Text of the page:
Right, language models are trained like that – a training example is fed into the model and each token in the sequence is trying to predict the token that comes next. For example, if the training example is:
<s> The quick brown fox jumps over the lazy dog.</s>
The logits outputted for the
<s> token are to predict the word
The, the logits for
The are to predict the word
quick, and so on. But unlike generating a sequence at inference-time, this all happens with just one pass through the model. Every token in the training sequence is a classification problem to predict what should come next and each of these classification problems are run in parallel.
In contrast, when you do inference the prompt tokens you feed in are processed with one pass through the model but then each generated token after that point is created one by one by sampling the logits produced by the token that came right before.
So in practice, that is the reason why we need attention mask to ignore token 6 generation(to save computation),since we can ignore token 6, which we already have?
The attention mask is actually to make it so that inside the model, the hidden states for token 6 are only attending to the tokens that came before, not after. So if at inference-time you fed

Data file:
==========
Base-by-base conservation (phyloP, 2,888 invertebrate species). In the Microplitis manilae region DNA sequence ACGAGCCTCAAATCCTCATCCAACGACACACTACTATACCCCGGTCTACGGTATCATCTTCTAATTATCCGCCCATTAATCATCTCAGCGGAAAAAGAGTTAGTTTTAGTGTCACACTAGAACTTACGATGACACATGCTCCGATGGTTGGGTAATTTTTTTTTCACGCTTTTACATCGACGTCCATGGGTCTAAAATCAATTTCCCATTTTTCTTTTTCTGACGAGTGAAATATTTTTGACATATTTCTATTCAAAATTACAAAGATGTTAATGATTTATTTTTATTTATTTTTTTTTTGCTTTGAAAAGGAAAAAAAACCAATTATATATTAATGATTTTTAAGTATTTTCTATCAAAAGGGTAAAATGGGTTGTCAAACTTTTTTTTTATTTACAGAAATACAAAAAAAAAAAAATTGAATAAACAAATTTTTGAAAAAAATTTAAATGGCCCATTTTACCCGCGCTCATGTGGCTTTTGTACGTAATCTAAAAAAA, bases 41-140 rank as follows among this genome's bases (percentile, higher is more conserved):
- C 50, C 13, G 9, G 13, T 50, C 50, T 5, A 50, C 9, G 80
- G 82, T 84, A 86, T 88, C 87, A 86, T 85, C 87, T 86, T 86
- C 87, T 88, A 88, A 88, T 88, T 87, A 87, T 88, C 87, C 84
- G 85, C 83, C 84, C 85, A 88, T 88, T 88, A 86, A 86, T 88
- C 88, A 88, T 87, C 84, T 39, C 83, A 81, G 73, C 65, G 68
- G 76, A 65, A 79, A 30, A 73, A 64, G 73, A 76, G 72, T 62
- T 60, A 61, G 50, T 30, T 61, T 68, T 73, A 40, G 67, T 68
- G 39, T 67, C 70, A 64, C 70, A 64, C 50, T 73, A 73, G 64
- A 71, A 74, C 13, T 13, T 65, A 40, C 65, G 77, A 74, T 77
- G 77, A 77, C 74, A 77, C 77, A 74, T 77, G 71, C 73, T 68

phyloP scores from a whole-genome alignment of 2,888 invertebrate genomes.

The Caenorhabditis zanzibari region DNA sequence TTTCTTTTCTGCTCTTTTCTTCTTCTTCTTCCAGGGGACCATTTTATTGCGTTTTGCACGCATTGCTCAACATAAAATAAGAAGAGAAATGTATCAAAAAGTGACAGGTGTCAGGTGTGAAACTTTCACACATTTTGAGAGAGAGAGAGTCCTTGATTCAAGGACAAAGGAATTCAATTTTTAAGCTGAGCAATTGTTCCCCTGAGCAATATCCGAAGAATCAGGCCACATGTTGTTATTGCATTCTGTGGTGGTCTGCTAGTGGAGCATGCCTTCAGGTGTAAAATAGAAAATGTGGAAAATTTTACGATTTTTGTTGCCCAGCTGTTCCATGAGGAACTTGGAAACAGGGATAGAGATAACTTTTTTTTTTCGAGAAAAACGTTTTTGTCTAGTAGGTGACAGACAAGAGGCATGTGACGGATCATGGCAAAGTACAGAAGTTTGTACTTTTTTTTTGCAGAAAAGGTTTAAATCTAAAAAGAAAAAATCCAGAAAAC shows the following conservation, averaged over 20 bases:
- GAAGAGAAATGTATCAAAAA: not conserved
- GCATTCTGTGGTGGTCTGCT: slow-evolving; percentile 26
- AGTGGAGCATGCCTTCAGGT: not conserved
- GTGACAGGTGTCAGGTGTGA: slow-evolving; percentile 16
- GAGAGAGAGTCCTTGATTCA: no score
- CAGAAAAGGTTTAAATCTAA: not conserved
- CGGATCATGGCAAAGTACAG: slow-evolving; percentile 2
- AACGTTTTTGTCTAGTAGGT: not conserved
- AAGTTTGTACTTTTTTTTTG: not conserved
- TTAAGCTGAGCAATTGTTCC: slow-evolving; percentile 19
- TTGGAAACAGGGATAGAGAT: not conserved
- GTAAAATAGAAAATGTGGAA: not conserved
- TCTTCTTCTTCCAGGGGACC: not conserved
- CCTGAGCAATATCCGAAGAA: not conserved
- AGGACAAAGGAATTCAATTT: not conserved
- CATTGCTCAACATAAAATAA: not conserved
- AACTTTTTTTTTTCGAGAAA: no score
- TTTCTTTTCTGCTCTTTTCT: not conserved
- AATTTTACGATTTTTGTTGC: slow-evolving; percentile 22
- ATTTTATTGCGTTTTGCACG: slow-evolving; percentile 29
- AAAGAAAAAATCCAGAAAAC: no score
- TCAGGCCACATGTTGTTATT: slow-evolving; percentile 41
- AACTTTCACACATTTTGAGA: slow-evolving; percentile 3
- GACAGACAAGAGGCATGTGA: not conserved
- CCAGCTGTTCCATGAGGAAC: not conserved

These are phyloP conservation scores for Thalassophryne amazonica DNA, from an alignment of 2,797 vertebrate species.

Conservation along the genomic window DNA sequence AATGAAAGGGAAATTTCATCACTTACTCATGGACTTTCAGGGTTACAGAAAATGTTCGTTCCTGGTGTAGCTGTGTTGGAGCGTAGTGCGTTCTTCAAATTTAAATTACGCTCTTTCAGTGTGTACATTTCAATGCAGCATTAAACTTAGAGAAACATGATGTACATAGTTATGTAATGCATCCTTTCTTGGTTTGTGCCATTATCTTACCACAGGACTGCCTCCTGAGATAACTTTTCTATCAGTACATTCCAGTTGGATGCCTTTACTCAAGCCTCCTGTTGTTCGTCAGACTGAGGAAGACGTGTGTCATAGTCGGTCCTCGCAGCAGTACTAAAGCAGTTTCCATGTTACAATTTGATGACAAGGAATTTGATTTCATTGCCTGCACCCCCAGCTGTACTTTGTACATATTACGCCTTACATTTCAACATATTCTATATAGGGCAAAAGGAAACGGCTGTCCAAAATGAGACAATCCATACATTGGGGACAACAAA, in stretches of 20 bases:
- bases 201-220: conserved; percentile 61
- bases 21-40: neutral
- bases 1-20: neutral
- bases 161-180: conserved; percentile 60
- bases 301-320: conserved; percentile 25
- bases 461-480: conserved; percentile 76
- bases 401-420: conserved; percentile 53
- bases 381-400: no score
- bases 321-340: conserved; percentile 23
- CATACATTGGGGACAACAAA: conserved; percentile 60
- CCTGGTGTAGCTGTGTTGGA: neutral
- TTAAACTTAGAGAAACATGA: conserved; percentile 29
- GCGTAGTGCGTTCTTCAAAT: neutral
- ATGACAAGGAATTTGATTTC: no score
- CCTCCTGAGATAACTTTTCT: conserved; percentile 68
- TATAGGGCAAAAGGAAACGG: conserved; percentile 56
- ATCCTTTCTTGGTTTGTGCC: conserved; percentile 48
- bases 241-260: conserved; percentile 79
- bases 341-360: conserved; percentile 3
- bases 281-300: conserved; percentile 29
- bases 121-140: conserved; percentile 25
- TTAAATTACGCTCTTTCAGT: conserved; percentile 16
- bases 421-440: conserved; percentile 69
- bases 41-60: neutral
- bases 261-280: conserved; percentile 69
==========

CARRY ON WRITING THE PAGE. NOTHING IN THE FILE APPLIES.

<s> The quick brown fox jumps
into the model, the attention mask ensures
The only attends to the
quick only attends to
fox only attends to
<s> The quick brown (not
jumps), etc. The way attention works is that each token should only see what came before it and so the mask ensures this. The way you can think of it is that if a token is the present, the previous tokens are the past and it attends to those (plus itself). But it’s not allowed to see the future, it’s just trying to predict the future.
So going back to your example - while we can ignore the logits outputted for token 5 (because we already have token 6), we can’t actually ignore token 6 itself. It still needs to be fed into the model and processed by having it attend to the tokens that came before it. This will be a very hand wavy explanation, but in order for the model to predict token 12, it does need to have an internal “representation” of the full sequence that came before, including token 6 and the role 6 is playing within the sequence.
 Technically, not all architectures work this way, a lot of models (namely encoder models) do have bidirectional attention, where each token can see the previous tokens + subsequent tokens. But the vast majority of language models aren’t like this.